The Grand Migrant Hotel Rwanda

All are welcome at Kagame’s eccentric migrant hostelry, and don’t worry about the roving deathsquads: they’re harmless

“Enough is enough.” Rishi Sunak stood before us to tell us he’d reached his limit. Got to the end of his rope. Mad as hell, not going to take it any more. His wit’s end? He was there. He was seething with the pure anger of someone who’s just found a 12-year-old playing Xbox even though they haven’t tidied their bedroom.

What was the cause of this fury? “Last week, yet again, Labour peers in the House of Lords contrived to stop the Safety of Rwanda Bill,” he fumed. The fiends! How had this contriving taken place? Had they tied a junior minister to some train tracks? Dug a pit outside Parliament and waited for the bill to fall in? Far more dastardly than that — it seems they used the cunning device of voting to amend the bill.

Specifically, it’s in danger from Rwandan death squads

The Conservatives have 100 more votes in the Lords than Labour, but for some reason they can’t contrive to vote the amendments down, because close to a third of their people keep contriving not to show up. It would be interesting to hear why the Prime Minister believes that is happening, but sadly no one asked him.

Perhaps it’s because these Conservative lords think, in the words of Tory MP Andrew Mitchell, that the Rwanda scheme is “impractical, ineffective — and expensive”. That was two years ago, though, and since then, Mitchell has changed his mind. We know this because he was on the radio on Monday morning accusing people who thought that Rwanda’s human right’s record is less than perfect of being racists.

This was an insult, he said, to “the remarkable regime” of Paul Kagame. “It is absolutely extraordinary what the Rwandan government has achieved in all walks of life,” he said. “If you look at the statistics, Kigali is arguably safer than London.” This is true. Take, for instance, London resident Jonathan Musonera, who has been warned by the police that his life is in danger. Specifically, it’s in danger from Rwandan death squads. He wouldn’t, we can say with some confidence, be complaining about his safety, or anything else, if he were back in Kigali.

Mitchell didn’t explain exactly why his views of the deportation scheme had shifted between 2022, when he was a humble backbencher, and today, when he’s a Foreign Office minister attending Cabinet. Perhaps he read a particularly compelling leader in the Telegraph.

Anyway, he is in excellent company. The Rwanda policy is being pushed along by a Prime Minister who thought it was a waste of money and a Home Secretary who thought it was “batshit”. As with other key Conservative policies of recent years, the people who actually think it’s a good idea are unable to hold down government jobs, so it ends up being implemented by people who are devoting quite a lot of energy to not showing that they think this is all nuts.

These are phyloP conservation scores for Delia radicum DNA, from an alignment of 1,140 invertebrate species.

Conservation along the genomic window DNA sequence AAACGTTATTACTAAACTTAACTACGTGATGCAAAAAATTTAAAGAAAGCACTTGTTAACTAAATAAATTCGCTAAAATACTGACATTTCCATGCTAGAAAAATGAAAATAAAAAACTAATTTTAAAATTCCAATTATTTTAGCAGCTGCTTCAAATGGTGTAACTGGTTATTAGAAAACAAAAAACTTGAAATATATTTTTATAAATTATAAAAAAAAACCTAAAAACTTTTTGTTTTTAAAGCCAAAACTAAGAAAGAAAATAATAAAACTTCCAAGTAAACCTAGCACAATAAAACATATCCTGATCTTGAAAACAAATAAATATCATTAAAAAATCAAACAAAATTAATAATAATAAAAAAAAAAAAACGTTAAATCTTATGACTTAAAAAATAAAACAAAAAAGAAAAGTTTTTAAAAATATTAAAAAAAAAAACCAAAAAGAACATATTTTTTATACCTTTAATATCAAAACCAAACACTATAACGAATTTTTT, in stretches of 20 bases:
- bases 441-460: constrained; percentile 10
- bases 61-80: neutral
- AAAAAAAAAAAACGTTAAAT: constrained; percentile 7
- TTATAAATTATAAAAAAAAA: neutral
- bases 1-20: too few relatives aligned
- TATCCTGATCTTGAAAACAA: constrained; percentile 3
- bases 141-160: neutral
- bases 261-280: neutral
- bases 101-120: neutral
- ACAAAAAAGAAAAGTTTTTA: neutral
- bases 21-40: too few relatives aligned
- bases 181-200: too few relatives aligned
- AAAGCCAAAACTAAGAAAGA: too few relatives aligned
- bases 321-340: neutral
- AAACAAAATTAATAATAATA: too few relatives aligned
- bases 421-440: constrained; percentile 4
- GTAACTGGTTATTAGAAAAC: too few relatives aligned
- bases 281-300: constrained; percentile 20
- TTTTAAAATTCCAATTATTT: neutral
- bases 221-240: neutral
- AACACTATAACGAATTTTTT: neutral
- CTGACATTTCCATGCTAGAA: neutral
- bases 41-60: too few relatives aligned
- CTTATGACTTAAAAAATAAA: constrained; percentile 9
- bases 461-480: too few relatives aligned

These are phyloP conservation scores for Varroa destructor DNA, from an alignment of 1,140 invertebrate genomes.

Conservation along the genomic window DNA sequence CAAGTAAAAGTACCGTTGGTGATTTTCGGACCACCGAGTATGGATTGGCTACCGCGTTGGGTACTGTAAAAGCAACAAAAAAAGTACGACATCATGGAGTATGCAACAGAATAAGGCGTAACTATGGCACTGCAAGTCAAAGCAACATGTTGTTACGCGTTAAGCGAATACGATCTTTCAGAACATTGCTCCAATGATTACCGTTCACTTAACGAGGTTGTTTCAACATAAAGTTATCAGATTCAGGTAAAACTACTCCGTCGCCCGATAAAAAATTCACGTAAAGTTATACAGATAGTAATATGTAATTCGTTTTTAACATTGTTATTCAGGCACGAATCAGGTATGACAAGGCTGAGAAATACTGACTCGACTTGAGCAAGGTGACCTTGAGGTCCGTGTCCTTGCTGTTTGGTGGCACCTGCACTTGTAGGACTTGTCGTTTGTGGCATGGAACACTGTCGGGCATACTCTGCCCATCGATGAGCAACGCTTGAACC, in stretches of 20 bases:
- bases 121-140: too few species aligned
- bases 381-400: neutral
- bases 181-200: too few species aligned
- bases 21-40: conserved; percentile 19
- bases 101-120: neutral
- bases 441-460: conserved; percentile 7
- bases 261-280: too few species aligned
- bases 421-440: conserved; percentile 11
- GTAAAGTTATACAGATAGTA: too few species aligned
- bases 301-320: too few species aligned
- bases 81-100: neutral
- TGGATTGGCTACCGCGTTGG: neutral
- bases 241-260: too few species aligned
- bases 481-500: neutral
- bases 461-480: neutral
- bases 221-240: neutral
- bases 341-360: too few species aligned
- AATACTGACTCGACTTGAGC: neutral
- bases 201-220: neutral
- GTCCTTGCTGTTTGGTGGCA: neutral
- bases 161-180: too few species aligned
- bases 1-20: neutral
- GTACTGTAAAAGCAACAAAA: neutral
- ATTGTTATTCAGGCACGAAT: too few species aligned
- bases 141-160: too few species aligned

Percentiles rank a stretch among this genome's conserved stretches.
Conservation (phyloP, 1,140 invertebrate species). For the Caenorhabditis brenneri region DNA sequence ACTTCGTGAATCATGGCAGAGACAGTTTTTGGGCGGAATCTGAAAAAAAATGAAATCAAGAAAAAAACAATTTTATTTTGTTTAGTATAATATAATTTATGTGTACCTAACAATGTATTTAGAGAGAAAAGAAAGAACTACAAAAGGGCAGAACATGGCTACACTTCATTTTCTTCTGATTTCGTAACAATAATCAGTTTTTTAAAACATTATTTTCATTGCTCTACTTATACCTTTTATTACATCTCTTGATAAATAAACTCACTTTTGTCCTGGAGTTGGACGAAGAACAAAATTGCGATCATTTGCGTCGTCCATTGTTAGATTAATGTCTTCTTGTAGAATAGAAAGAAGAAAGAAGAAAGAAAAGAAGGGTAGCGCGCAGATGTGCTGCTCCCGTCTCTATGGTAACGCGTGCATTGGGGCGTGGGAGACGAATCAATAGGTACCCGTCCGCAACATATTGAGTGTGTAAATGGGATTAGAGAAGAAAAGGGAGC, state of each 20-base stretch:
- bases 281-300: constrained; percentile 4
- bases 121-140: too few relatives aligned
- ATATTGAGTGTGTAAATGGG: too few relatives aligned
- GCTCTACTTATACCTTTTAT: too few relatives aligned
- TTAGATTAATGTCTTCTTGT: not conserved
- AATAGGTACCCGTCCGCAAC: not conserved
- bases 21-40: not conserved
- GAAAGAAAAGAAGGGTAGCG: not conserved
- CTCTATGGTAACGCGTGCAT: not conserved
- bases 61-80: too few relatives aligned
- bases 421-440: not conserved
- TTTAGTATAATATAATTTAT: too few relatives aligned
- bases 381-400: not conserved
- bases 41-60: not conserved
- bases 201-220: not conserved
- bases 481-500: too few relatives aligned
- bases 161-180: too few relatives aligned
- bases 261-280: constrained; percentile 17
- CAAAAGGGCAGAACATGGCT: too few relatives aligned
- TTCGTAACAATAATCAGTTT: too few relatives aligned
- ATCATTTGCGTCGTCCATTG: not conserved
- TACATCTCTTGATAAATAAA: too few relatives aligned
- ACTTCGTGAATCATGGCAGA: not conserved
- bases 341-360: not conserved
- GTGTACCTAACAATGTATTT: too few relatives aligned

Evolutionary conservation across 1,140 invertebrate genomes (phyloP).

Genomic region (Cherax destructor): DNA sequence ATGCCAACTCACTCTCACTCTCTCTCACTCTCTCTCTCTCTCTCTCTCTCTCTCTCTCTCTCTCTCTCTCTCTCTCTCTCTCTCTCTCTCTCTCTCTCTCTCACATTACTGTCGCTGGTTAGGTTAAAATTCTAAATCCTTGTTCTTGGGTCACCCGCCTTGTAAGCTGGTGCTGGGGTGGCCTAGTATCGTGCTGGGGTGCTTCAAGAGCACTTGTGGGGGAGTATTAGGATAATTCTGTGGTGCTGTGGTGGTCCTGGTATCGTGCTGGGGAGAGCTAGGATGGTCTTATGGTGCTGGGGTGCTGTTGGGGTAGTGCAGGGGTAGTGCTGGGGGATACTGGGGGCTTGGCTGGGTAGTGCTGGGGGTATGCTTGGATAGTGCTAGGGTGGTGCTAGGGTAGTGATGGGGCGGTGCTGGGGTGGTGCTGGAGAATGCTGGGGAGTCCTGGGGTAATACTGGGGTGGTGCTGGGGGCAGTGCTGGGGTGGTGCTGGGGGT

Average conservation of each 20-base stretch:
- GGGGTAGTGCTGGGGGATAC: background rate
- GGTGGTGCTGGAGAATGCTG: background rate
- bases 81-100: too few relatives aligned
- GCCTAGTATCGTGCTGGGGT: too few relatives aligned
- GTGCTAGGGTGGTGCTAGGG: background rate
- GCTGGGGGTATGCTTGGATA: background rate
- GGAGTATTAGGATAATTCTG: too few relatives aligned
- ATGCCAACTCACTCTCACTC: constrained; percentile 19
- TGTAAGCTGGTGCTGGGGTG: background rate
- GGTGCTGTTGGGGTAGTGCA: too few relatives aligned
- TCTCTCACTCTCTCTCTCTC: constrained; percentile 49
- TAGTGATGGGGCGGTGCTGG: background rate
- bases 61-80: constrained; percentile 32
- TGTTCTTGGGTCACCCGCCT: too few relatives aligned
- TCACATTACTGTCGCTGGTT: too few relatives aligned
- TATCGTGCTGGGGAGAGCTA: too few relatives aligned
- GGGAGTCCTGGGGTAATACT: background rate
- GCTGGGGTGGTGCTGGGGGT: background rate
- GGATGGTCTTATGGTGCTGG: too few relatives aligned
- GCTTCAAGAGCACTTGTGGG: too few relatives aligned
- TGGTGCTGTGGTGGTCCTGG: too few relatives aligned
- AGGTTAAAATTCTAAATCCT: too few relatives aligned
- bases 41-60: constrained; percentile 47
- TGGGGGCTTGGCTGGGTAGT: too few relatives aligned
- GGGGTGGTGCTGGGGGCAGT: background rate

Perhaps that explains why the Prime Minister was so grumpy. “Parliament will sit there tonight and vote no matter how late it goes,” he said. And if that means missing EastEnders, then tough. A Gold Command had been set up, he told us. Planes were booked, an airfield was on standby, 500 “highly trained individuals” were ready to wrestle asylum seekers onto the flights.

His friend Paul Kagame doesn’t have to put up with any of that nonsense.

“This is one of the most complex operational endeavours the Home Office has carried out,” he intoned. This was probably meant to sound reassuring, but that depended on your knowledge of the Home Office’s ability to carry out even really basic operational endeavours. It would be no surprise if in six months they turn out to have deported dozens of asylum seeker to the Rhondda.

“The first flight will leave in 10 to 12 weeks,” he went on, and here was the first hint that perhaps not everything was the fault of those wicked Labour lords. It’s only a couple of weeks since Sunak was promising the planes would take off in the Spring. Perhaps we can now expect emergency legislation pushing back the start of Summer until September.

Sadly, the Prime Minister couldn’t reveal any details of how many people would be deported, for what he called “sensitive operational details”. He explained: “There is a loud minority who will do anything to disrupt our plan.” It’s not clear who this is. Perhaps he fears that members of the Lords will lie on the runway, or that Supreme Court justices will superglue themselves to the planes.

Monday’s press conference was supposed to be an appearance from Dynamic Rishi — An Man Who Gets Things Done — with a side order of Firm Rishi — Who Isn’t Taking Any More Of Your Crap — but both these Prime Ministers were quickly overwhelmed, in the face of very mild questioning, by Snippy Rishi. Trying to sound forthright, he just ended up sounding annoyed.

Is the job getting to him? Maybe it’s just that, after weeks of studying the earthly paradise that Parliament will shortly declare Rwanda to be (terms and conditions apply), the Prime Minister has had enough of dealing with opposition parties and journalists and judges. His friend Paul Kagame doesn’t have to put up with any of that nonsense.

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